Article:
KORN Frontman: 'I Look At My Body Of Work As A Diary'

Steve Baltin of AOL Music recently conducted an interview with KORN frontman Jonathan Davis. An excerpt from the chat follows:

AOL: Do you often go back and listen to your own stuff?

Davis: I did recently, just to pull out songs for this tour. And once I get a new album I listen to it, but I hear it so much in the studio I'm pretty much done with it. Every once in a while I'll pull out [the KORN catalog] and listen to it, but I don't really listen to it that much. It's this really cool body of work, all these eight albums.

AOL: Revisiting these songs, are there any that have really changed for you or any that have really surprised you?

Davis: Every one of them [laughs]. We're going to play "Ass Itch", a song off "Life Is Peachy" that we played 11 years ago, and I'm going, "God, this song is cool." So we put it in the set. Or a song that was off the first record that we haven't played in 10 years. And just going through and listening to these songs, there were so many, we can't fit them into our hour and a half time slot.

AOL: It's a body of work amassed over years, yet people change. Is there anything that surprises you about yourself at that time?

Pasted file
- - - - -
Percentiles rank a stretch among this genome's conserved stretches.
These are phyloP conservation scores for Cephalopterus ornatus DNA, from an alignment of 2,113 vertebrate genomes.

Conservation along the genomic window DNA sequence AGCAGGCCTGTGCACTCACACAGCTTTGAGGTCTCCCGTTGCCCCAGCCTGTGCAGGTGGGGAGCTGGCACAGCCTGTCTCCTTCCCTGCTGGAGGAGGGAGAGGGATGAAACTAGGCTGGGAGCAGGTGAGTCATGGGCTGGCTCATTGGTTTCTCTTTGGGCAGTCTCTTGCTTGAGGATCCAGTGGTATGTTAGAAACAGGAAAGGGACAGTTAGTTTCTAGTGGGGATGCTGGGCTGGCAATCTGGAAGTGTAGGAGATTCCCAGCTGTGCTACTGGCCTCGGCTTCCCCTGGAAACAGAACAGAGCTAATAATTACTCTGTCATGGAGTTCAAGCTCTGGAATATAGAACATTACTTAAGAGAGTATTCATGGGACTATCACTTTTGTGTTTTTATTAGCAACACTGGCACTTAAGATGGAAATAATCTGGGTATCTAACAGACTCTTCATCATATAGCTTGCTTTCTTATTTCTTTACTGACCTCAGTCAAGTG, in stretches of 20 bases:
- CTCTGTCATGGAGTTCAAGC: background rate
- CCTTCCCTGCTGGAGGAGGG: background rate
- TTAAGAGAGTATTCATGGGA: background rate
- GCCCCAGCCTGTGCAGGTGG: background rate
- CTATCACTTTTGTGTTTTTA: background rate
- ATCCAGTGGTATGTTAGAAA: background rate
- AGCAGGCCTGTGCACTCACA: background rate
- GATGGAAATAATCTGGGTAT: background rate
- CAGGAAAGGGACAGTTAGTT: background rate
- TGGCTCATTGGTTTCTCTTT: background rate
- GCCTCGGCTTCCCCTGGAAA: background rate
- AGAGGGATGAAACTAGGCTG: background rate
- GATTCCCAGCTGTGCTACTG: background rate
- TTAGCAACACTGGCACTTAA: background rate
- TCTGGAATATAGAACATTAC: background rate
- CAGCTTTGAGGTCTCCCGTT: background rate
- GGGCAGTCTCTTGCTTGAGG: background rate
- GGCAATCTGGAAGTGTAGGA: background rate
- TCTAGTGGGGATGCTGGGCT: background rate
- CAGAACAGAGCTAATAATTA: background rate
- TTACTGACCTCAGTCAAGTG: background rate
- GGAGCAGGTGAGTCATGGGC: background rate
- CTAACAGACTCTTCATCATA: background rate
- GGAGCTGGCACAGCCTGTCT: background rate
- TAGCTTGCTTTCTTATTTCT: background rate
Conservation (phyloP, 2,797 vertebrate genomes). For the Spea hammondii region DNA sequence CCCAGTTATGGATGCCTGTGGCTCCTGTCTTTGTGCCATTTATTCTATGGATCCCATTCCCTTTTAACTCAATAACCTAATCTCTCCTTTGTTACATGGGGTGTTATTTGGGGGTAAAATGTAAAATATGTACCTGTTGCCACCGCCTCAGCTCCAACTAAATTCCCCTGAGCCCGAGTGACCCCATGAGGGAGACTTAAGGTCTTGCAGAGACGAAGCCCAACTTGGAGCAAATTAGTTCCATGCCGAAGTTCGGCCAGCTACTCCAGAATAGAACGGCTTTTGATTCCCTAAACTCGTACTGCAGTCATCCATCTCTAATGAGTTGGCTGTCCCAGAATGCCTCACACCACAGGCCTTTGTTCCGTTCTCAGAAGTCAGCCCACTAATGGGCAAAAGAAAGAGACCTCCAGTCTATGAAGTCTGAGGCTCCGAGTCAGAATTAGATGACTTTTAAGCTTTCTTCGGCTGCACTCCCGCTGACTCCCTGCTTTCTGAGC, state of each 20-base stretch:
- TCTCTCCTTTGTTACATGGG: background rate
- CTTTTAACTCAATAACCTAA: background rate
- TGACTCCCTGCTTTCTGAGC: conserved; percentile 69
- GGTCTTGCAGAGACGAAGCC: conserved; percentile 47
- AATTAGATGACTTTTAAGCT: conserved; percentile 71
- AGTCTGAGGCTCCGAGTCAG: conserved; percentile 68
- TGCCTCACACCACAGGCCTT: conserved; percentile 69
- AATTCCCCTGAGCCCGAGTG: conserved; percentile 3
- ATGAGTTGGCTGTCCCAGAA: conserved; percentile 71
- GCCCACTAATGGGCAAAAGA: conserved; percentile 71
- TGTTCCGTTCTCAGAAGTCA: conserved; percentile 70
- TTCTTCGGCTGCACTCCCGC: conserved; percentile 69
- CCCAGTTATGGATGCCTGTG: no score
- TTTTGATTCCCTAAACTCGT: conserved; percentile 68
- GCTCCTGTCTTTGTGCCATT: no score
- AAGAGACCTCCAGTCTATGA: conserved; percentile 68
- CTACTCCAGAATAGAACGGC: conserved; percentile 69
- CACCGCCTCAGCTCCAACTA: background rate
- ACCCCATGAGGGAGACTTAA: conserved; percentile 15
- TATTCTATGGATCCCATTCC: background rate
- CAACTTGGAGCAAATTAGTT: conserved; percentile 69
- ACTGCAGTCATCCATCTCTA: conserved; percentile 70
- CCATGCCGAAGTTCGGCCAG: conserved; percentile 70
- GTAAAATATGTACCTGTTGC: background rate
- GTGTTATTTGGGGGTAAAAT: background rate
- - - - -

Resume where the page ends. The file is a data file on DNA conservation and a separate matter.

Davis: We lived everything that I was feeling when I did those songs. I look at my body of work as a diary. It was where I was at that period of time or what I was feeling. So it doesn't really surprise me where I was at, because it was all something that made it easy to come out, like a journal. I look back and I go, "I remember how I was feeling that song." So it's not something like, "I can't believe I wrote that or I was feeling that way," because it just brings back those memories.

AOL: It's got to be interesting to revisit those songs and see how much you've changed.

Davis: Definitely. I look back on that other stuff and see how much of a happier person I am now since I've had my kids and gotten sober and all that stuff. Back when I first started KORN, I was a depressed, suicidal f---, boy.

AOL: It's a cool way for you to realize how far you've come to get sober.

Davis: I'm living proof that you can go through that s--- and come out on top. And I think a lot of kids look at me that way. I get so many kids coming to me: "Thank you so much for helping me through this, or giving me an outlet to release these feelings." I feel like I'm one of those guys that made it; and if I can do it and maintain this and be a role model for people to see there is light at the end of the tunnel, then so be it. I get just a ridiculous amount of e-mails and letters from kids saying, "Thank you so much for saving my life." And it didn't start out that way. I was an alcoholic, drunk, speed freak, depressed f--- screaming my guts out 'cause I was mad at the world. [My motivation] was, for me, more selfish: It wasn't to help people, but it kind of turned into that, and that really made me feel good about myself.

Read the entire interview at this location.

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